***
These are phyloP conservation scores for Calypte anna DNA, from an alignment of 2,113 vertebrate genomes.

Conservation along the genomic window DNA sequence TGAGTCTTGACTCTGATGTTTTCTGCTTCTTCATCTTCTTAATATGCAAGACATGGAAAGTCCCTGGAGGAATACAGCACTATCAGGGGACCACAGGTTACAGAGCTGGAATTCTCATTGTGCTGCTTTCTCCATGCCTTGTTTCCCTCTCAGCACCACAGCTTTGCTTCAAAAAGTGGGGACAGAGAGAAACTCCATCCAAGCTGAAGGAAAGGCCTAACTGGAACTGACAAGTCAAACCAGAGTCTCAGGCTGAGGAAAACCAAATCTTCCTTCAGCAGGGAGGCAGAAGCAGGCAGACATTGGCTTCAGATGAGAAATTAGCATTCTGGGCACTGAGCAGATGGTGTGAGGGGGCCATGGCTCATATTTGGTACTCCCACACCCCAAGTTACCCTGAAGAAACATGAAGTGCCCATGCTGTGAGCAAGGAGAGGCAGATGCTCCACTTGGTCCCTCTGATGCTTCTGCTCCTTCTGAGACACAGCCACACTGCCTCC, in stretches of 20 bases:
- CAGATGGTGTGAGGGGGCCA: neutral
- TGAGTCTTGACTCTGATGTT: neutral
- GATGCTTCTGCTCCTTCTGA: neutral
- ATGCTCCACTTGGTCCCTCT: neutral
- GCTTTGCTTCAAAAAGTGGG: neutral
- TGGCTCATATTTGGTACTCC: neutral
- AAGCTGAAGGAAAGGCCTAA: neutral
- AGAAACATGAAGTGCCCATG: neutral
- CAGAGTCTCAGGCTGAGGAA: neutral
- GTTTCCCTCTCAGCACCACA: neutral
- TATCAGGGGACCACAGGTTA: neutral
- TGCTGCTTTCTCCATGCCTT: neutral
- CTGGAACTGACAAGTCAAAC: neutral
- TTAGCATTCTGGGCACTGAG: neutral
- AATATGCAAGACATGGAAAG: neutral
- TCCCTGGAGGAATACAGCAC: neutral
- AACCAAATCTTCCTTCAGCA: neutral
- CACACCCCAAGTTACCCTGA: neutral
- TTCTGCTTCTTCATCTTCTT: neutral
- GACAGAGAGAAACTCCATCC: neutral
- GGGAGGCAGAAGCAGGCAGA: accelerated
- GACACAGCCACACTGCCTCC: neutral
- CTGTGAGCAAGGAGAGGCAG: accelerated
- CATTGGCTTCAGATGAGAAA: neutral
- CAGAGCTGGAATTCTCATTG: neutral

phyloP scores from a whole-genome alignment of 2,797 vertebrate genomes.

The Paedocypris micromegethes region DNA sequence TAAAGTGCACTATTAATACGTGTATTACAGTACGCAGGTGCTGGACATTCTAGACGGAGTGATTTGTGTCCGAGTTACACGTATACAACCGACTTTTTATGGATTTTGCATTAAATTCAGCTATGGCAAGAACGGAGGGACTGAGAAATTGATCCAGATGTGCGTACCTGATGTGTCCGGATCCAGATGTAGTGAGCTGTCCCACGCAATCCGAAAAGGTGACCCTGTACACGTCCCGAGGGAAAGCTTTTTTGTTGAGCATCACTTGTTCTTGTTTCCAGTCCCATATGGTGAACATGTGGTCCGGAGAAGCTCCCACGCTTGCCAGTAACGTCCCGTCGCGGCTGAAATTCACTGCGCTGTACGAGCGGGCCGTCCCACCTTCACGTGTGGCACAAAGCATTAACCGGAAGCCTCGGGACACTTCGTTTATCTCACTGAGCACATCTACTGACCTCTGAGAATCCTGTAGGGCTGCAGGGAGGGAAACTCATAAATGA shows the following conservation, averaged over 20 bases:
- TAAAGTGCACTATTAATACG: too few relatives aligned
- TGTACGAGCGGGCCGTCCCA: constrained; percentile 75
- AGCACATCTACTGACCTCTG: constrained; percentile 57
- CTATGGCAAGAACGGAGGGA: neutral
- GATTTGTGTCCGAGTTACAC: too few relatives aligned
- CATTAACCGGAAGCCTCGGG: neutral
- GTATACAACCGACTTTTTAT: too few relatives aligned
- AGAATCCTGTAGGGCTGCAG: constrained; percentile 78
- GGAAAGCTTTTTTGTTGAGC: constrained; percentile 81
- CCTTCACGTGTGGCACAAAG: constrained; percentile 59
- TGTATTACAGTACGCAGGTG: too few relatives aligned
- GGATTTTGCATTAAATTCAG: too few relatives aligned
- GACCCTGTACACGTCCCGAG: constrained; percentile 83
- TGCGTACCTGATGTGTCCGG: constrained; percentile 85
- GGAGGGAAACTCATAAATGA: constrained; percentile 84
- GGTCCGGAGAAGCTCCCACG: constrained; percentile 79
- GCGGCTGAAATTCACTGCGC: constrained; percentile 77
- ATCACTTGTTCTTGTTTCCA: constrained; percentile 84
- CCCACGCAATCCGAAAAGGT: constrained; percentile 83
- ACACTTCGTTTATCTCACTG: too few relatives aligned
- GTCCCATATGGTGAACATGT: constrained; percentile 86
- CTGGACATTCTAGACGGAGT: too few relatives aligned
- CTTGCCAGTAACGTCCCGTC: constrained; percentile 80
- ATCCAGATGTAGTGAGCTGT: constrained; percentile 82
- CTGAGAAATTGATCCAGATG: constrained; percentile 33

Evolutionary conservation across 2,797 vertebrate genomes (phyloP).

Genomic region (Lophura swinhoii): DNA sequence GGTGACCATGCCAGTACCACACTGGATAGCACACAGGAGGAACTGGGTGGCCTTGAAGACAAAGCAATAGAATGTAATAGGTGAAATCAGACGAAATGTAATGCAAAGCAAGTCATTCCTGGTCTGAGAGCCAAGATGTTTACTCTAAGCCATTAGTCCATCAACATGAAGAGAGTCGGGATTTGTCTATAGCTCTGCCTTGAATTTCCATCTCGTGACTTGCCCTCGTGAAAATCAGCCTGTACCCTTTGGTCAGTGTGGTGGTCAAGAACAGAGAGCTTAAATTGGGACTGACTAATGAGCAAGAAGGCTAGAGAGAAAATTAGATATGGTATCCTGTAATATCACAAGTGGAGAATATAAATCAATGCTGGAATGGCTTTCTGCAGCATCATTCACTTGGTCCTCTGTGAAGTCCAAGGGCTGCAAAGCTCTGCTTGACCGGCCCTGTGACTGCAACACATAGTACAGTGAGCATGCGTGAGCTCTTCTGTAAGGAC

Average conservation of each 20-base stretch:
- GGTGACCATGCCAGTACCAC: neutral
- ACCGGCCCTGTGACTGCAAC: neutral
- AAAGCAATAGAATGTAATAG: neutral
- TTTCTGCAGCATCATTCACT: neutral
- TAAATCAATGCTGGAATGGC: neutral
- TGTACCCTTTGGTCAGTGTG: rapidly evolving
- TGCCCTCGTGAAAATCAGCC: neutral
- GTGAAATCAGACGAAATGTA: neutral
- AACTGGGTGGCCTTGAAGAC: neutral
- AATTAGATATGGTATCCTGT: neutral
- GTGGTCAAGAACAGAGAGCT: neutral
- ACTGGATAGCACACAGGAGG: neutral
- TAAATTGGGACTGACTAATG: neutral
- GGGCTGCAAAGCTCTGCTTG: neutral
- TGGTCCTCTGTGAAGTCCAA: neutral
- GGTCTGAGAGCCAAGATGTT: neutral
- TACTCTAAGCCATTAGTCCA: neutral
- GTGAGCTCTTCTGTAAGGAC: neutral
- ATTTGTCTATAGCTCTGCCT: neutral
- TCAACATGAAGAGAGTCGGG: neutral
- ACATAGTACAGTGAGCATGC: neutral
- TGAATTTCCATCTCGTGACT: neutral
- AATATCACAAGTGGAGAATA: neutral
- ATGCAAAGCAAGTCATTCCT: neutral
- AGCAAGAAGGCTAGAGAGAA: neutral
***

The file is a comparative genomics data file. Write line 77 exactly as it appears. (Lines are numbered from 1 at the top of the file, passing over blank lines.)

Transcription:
- TCAACATGAAGAGAGTCGGG: neutral